Das Leben, Werk und Wirken von Shimshon Rosenbaum. Politische Biografie einer großen Führungsgestalt der zionistischen Bewegung (The Life, Times, and Work of Shimshon Rosenbaum. A Political Biography of a Preeminent Leader in the Zionist Movement)

Bendikaitė, Eglė

Background of the project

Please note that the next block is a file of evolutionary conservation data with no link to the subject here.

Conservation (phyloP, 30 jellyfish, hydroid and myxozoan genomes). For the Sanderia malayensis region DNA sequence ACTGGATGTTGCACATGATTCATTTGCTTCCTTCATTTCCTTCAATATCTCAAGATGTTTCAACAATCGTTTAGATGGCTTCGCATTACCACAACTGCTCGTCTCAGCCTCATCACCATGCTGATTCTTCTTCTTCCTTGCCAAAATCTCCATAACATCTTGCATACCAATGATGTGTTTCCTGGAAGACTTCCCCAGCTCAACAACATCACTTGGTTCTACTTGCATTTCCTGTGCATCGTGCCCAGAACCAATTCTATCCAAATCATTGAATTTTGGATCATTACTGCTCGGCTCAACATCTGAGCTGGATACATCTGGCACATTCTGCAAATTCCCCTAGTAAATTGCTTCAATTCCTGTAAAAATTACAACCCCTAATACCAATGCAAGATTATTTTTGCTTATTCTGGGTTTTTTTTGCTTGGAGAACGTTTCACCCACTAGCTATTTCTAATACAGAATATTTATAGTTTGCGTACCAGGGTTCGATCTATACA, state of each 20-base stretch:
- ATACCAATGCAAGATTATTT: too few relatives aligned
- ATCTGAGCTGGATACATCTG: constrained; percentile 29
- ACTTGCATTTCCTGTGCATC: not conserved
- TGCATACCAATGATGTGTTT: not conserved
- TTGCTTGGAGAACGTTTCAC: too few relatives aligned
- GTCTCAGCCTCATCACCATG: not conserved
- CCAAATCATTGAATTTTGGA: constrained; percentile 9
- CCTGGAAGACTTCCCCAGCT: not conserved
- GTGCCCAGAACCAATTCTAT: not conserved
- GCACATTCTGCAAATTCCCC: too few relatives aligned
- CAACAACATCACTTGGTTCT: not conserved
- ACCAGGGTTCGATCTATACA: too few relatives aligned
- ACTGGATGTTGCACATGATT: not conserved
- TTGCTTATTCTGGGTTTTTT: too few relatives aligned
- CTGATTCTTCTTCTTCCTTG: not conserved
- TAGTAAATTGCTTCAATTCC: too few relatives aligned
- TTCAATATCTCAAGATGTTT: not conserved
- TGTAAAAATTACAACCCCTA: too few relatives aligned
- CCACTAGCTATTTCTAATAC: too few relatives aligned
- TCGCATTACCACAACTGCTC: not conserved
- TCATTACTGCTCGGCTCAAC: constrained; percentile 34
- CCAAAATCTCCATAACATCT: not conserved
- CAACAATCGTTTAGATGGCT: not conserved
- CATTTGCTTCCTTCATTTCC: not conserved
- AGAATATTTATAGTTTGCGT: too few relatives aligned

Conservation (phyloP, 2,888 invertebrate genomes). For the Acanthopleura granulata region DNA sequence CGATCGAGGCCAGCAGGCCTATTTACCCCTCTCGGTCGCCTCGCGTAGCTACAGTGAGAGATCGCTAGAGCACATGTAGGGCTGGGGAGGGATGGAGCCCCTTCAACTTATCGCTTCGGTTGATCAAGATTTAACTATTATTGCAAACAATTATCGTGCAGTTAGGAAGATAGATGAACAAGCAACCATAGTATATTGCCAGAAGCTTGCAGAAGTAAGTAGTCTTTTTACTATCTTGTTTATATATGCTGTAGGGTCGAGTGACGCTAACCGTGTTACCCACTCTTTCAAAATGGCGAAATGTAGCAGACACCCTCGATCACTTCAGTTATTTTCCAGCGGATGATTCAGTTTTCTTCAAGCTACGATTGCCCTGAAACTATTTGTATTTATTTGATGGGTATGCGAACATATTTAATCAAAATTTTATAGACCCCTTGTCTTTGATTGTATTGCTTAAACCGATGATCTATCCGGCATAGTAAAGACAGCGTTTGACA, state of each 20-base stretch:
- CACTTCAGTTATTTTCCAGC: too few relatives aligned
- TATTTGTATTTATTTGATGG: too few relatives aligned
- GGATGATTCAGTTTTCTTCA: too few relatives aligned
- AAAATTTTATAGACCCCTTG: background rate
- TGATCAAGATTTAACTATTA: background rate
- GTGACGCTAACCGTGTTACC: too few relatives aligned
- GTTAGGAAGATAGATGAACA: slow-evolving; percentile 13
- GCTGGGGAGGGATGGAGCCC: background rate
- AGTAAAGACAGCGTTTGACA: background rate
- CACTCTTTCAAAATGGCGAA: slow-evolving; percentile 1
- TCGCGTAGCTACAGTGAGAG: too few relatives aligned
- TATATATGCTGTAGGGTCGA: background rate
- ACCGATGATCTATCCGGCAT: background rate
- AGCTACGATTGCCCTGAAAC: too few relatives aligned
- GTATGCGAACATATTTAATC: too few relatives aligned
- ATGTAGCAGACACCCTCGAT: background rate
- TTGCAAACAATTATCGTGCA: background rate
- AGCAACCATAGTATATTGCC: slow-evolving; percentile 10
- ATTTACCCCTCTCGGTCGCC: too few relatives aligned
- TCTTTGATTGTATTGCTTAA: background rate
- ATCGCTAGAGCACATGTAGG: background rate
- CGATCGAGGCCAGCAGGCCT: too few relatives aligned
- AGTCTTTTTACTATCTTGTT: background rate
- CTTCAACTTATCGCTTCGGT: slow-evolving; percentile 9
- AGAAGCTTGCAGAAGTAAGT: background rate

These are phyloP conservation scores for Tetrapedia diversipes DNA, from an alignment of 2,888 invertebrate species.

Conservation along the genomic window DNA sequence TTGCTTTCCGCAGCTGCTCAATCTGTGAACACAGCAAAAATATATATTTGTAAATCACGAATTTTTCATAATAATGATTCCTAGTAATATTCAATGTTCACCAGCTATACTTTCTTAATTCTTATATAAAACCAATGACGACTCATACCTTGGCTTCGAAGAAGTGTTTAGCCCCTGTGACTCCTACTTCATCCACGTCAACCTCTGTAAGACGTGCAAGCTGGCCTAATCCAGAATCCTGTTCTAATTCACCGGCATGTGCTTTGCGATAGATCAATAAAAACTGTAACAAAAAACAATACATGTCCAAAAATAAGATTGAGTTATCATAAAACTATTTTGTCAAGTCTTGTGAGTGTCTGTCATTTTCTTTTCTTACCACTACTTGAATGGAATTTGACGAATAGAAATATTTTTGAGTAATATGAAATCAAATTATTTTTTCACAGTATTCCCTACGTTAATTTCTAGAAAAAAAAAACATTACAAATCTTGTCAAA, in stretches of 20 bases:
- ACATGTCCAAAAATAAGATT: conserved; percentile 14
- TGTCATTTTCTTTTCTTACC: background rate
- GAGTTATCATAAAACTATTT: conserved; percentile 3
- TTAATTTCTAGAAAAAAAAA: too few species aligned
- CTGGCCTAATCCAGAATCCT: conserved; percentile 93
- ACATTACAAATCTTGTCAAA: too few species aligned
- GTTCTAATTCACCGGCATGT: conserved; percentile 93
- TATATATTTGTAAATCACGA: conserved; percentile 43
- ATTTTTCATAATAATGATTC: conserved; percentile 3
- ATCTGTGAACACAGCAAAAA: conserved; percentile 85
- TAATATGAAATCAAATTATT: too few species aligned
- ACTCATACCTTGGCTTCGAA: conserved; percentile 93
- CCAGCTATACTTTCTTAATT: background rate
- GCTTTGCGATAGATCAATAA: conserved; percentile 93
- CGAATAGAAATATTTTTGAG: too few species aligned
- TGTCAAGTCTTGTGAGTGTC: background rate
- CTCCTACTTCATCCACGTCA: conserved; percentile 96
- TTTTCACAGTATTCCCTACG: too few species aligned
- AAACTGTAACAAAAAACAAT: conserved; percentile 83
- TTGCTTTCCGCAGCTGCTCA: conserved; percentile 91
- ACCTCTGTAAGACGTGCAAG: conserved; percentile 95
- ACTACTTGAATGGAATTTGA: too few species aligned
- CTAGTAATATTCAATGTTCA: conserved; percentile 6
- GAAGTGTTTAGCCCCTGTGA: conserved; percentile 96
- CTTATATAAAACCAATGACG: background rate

Shimshon Rosenbaum, born in 1859 in Pinsk (today in Belarus), grew up in a Litvak , i.e. Lithuanian-Jewish, environment, characterized by the liberal Judaism which, at that time, was predominant in Lithuania. Throughout his entire professional life, both as a lawyer and as a politician, he spoke up for the rights of the Jews—inter alia as a liberal member of the Russian Duma, to which he was elected in 1906. His commitment can, in equal measure, be traced to Minsk, to St. Petersburg, to Vilnius, to Kaunas—the temporary capital of the newly independent Republic of Lithuania, where he emerged as deputy foreign minister and minister for Jewish affairs—, and to Tel Aviv . The reputation and the confidence he enjoyed in the Zionist movement, notably in Germany, cannot be overestimated—testimony of which can be found in the letters and diaries of Theodor Herzl, who considered Rosenbaum to be the main representative of the Zionist movement in Minsk (even after Rosenbaum had strongly opposed himself against the so-called “Uganda Plan”). But it was particularly on ministerial decisionmaking levels in Berlin—in the Foreign Office as well as in other government ministries—, where his assessments on Jewish matters in Eastern Europe were in demand. As a moderate Zionist, he maintained contacts with Jews around the world, acted as their transnational mediator and facilitator, and constantly endeavored to modernize the East European Jewry. In this period, he broadened and strengthened the international perception of him as a leading representative of “Jewish diplomacy,” whose prototype he, in fact, was in exactly the phase of its strongest political impact. In political terms, however, he became increasingly disillusioned by both the emerging success of those forces in Lithuania, which would finally succeed in putting an abrupt end to Jewish autonomy—this historically remarkable phenomenon which constituted a central constitutive element in the Paris Peace Treaties after World War I as far as Lithuania is concerned—, and by the growing anti-Semitism in Europe. As a consequence, he immigrated to Palestine in 1924 and served there as Lithuanian Consul General. In the decade after his retirement from ministerial office, the lawyer Shimshon Rosenbaum authored books and articles on approaches, in international and constitutional law, to unanswered questions of the Zionist movement—addressing, for instance, the minorities issue, sovereignty, and autonomy arrangements. Furthermore, he was vitally involved in the establishment of the “Hebrew courts” (Mishpatim ha-shalom ha-‘ivriyim) in Mandate Palestine, conceived to establish a jurisdiction, for the Jewish inhabitants of Palestine, founded on the express and specific reference to non-religious sources of law and, thus, departing from rabbinic sources. These courts constituted the nucleus of the secular courts, which the British mandatory power yielded to the independent State of Israel.